Margret is devoted to helping San children

Since 2015, DACHSER and the children's relief organization terre des Hommes have been committed to helping the children of the San people (also known as Bushmen) lead better, more independent lives. Education is an essential component – and 24-year-old Margret Hans is doing all she can to add it to the equation.

terre des hommes and DACHSER are collaborating for more than a decade to help children in need.

The coronavirus lockdown was a tough blow to the people of Namibia. Hit hardest by its impact were the schoolchildren of the San. Due to their lack of access to the Internet, a large number of them were unable to attend online classes. The resulting interruptions in their academic careers exacerbated the inequalities that already existed within the education system, as well as in every other aspect of their lives.

Young adults from the communities, therefore, joined a volunteer program set up to help San students with their schoolwork during the lockdown. The project is sponsored by DACHSER and Terre des Hommes’ local partner organization. One of the volunteers is 24-year-old Margret Hans, who was once herself sponsored by a similar project and, with the support of DACHSER and Terre des Hommes, managed to complete an apprenticeship in the tourism sector.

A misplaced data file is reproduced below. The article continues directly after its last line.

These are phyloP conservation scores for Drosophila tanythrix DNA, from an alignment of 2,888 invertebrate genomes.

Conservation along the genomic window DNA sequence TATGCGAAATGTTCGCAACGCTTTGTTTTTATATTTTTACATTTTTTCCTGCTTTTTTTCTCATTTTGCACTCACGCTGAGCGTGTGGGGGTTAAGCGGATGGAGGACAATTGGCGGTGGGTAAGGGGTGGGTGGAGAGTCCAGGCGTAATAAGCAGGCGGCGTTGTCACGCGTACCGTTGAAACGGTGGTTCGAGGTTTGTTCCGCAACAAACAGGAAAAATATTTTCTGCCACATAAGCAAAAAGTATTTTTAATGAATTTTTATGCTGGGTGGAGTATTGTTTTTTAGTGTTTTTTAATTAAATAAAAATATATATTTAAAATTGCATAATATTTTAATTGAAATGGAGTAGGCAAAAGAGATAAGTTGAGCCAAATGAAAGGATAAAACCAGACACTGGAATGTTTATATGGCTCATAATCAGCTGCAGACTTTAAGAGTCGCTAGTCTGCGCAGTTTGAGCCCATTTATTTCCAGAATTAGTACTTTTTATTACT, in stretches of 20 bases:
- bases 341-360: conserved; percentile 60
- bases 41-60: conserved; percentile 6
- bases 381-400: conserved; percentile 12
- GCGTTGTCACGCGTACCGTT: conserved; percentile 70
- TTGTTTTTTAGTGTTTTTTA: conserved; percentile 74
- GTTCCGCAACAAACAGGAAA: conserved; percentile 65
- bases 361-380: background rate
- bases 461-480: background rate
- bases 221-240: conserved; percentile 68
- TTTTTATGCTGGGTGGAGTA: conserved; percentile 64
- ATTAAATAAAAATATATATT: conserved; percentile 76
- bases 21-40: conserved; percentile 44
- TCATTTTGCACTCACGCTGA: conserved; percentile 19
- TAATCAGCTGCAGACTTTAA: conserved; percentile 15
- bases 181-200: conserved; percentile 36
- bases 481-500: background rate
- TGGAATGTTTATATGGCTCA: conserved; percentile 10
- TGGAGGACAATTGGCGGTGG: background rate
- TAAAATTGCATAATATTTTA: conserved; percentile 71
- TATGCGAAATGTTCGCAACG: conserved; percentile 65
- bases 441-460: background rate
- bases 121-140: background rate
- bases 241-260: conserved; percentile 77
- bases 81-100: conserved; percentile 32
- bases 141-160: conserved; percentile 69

Unstoppable, also in tough times

Due to the coronavirus lockdowns and the absence of vacationers, she had lost her job as a waitress in a lodge, but this did not stop her from having a positive impact on the lives of others. Margret currently leads a team of 9 volunteer homework helpers in the town of Tsintsabis. “Tutoring a pupil has been one of the best experiences I’ve ever had. It might sound like a cliché, but I honestly believe that I get almost more out of it than my students do. It just feels good to do my bit, as well, and help these young people develop positively.”

For the most part, San children grow up in difficult circumstances. The oldest group of indigenous people in southern Africa, the San generally live in severe poverty on the grounds of enormous farms or in slum-like settlements on the outskirts of small towns. The aim of the project work in the three communities of Outjo, Oshivelo, and Tsintsabis in northern Namibia is to provide early education and ongoing support to enable children to attend regular elementary school. Practical vocational training is also offered, particularly to girls, to prepare them for jobs in hotels and lodges, as well as in the trades.

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